--- >SUBJECT: MATH PROBLEM
>
>Here is a math trick so unbelievable that it will stump you.
>Personally, I would like to know who came up with this and why that person
>is not running the country.
>
>1. Grab a calculator. (you won't be able to do this one in your head)
>2. Key in the first three digits of your phone number (NOT the area code)
>3. Multiply by 80
>4. Add 1
>5. Multiply by 250
>6. Add the last 4 digits of your phone number
>7. Add the last 4 digits of your phone number again
>8. Subtract 250
>9. Divide number by 2
>
>Do you recognize the answer?

Readers have sent us explanations, which we post below:

 

assume
abc  = 3 first digits
defg = 4 last digits
  step 1:       abc
step 2:  *     80
step 3:  +      1
step 4:  *    250
step 5:  +   defg
step 6:  +   defg
step 7:  -    250  
step 8:  /      2
  step 6: Result = ((abc*80)+1)*250 + 2*defg
step 7: Result = ((abc*80)+1)*250 + 2*defg - 1*250
    <=> Result = ((abc*80)+1-1)*250 + 2*defg
    <=> Result = (abc*20000) + 2*defg
    <=> Result = 2*(abc*10000 + defg)
step 8: Result = 2*(abc*10000 + defg) / 2
    <=> Result = abc*10000 + defg
  in a simpler way      abc
*  10000
=abc0000
+   defg
=abcdefg
The trick is to hide the fact that you multiply by 10000
  ;-) Baltazar  

PS: It's college maths...

Quote of the day - on the Unbelievable Math Problem (Thanks Simon): Let x be the three digit number and let y be the four digit number... If you lay out the problem as it is worded with brackets etc, you'll end up with 10000x + y i.e. Your own phone number.... [Birdman comment: In the wee hours of the morning I usually have no inclination to fool around with these things, and anyway I can generally rely on somebody or another to proffer an answer. Another reader also gave his answer - see post.]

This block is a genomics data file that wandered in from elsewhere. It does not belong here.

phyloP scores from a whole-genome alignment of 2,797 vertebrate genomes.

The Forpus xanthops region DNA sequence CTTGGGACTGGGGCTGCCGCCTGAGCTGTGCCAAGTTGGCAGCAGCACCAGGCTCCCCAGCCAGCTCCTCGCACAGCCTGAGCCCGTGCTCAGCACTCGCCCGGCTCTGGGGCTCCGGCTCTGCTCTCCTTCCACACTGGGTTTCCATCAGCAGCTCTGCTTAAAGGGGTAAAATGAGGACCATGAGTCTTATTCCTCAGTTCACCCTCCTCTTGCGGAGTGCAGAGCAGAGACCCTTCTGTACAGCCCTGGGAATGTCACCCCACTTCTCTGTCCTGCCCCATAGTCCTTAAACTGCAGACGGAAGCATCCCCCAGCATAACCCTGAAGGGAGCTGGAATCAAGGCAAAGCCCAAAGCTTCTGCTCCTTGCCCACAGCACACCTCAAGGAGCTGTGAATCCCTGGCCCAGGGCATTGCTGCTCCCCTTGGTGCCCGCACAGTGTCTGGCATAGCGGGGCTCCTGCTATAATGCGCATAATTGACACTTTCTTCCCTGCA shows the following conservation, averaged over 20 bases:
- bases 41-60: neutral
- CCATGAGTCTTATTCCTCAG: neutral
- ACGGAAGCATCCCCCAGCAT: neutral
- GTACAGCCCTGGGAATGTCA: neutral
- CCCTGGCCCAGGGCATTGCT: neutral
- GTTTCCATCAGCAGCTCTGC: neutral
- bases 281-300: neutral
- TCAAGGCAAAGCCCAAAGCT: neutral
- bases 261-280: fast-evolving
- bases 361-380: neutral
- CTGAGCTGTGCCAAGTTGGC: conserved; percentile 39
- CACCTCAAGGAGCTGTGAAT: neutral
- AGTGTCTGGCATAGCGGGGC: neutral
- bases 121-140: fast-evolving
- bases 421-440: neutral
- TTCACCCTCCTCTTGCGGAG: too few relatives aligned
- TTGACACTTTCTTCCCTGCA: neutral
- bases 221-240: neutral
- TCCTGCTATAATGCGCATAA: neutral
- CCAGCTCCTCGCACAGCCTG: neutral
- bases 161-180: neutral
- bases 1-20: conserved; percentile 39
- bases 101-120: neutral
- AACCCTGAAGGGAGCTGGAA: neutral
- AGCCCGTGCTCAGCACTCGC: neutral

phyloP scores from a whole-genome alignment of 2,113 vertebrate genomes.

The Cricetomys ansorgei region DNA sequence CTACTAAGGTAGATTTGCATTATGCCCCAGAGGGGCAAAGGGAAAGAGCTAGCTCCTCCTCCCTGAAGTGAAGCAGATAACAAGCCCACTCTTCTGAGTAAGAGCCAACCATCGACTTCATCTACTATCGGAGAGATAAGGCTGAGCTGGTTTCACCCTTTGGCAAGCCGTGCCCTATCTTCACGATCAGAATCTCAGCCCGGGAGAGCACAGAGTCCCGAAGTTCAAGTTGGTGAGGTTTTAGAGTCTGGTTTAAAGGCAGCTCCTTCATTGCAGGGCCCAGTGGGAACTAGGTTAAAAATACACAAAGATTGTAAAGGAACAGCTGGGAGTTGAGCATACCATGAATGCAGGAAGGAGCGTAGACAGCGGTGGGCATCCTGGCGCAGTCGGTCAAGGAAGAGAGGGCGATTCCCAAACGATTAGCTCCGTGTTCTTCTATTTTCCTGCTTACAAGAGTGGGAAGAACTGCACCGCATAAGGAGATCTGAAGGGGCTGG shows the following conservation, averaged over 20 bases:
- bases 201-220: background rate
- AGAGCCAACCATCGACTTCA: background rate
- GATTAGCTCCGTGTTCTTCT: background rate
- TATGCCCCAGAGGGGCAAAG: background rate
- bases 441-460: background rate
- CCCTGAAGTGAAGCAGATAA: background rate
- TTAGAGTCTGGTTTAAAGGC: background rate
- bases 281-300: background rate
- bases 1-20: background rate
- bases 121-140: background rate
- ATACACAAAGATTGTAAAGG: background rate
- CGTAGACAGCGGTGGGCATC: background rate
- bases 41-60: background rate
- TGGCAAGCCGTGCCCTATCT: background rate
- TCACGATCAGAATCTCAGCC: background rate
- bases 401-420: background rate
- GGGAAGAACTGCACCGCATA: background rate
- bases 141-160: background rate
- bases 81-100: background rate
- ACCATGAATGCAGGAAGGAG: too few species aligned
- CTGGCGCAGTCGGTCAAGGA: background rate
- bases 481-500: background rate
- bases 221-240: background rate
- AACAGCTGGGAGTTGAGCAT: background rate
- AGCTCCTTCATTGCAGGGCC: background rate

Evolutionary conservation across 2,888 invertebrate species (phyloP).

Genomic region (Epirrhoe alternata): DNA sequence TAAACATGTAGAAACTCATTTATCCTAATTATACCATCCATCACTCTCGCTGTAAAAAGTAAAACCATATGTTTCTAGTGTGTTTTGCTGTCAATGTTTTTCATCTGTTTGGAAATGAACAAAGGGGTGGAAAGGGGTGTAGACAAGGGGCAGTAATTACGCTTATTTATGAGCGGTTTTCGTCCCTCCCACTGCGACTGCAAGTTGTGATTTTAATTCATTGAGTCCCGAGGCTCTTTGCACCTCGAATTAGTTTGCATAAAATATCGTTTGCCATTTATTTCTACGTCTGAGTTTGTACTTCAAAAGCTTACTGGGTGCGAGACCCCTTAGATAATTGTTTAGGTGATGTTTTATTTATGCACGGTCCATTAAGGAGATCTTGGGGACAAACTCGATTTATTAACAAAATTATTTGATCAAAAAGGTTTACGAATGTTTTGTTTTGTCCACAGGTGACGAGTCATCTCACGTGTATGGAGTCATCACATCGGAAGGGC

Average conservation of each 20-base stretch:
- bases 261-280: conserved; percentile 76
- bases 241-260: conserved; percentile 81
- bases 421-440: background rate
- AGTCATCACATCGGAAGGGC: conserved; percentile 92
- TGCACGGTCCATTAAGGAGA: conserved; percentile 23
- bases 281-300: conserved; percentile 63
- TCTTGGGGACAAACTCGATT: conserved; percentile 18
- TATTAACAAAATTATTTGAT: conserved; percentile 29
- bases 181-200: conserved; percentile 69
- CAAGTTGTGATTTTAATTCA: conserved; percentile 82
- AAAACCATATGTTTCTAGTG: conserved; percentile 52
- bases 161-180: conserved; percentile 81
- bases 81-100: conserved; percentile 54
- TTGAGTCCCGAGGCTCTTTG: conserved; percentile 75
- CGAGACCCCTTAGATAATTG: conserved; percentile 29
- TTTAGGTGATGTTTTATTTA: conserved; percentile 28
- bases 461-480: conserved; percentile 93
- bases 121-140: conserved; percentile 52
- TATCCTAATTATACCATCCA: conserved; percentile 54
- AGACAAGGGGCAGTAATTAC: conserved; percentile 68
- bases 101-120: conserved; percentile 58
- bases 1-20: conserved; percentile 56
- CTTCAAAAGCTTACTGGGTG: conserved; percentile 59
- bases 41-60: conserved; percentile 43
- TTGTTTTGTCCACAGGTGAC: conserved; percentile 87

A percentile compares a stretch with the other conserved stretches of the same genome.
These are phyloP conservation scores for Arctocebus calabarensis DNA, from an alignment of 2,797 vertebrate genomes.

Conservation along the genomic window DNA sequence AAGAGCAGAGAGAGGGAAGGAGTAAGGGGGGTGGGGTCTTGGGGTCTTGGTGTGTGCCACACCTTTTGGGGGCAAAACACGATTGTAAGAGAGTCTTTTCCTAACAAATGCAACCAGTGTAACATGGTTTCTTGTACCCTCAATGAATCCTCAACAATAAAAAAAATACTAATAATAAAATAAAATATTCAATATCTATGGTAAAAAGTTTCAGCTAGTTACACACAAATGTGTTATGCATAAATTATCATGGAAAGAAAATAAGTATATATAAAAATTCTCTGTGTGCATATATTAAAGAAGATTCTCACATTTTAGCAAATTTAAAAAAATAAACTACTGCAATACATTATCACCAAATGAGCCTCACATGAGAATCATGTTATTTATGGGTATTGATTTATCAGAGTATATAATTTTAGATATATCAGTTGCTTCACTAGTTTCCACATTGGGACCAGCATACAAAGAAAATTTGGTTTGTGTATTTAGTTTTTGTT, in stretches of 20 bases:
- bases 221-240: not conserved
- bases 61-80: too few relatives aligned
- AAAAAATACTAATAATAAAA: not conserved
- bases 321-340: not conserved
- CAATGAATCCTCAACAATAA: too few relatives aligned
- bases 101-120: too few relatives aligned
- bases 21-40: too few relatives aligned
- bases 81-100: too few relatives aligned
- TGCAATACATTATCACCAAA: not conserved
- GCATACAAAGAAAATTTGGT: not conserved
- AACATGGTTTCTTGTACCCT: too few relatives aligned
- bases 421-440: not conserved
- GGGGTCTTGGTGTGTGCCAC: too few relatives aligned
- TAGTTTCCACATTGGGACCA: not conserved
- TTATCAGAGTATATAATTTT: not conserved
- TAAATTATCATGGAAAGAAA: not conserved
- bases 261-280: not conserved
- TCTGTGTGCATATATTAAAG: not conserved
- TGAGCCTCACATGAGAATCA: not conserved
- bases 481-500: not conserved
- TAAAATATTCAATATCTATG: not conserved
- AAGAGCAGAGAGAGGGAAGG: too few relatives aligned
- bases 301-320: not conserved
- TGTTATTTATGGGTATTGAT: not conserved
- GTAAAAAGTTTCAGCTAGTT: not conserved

Second quote of the day (Another solution - Thanks Trent): Cool math problem - here's how it works: > x = first three digits of phone number y = last four digits of phone number > First step: 80*x Second step: 80x+1 Third step: 250*(80x+1) = 20000x + 250 Fourth step: 20000x + 250 + y Fifth step: 20000x + 250 + 2y Sixth step: 20000x + 2y Seventh step: [20000x + 2y]/2 = 10000x + y > The trick is moving the first 3 digits of your number by 4 decimal places which means multiplication by 10000. Easy enough. The last part is just the last 4 digit which occupy the thousands, hundreds, tens and ones places. Note you could have modified several of the steps but then it becomes obvious what is going on. [Birdman comment: If you haven't got it by now, you get an 'F' in Math Conspiracy Theory.]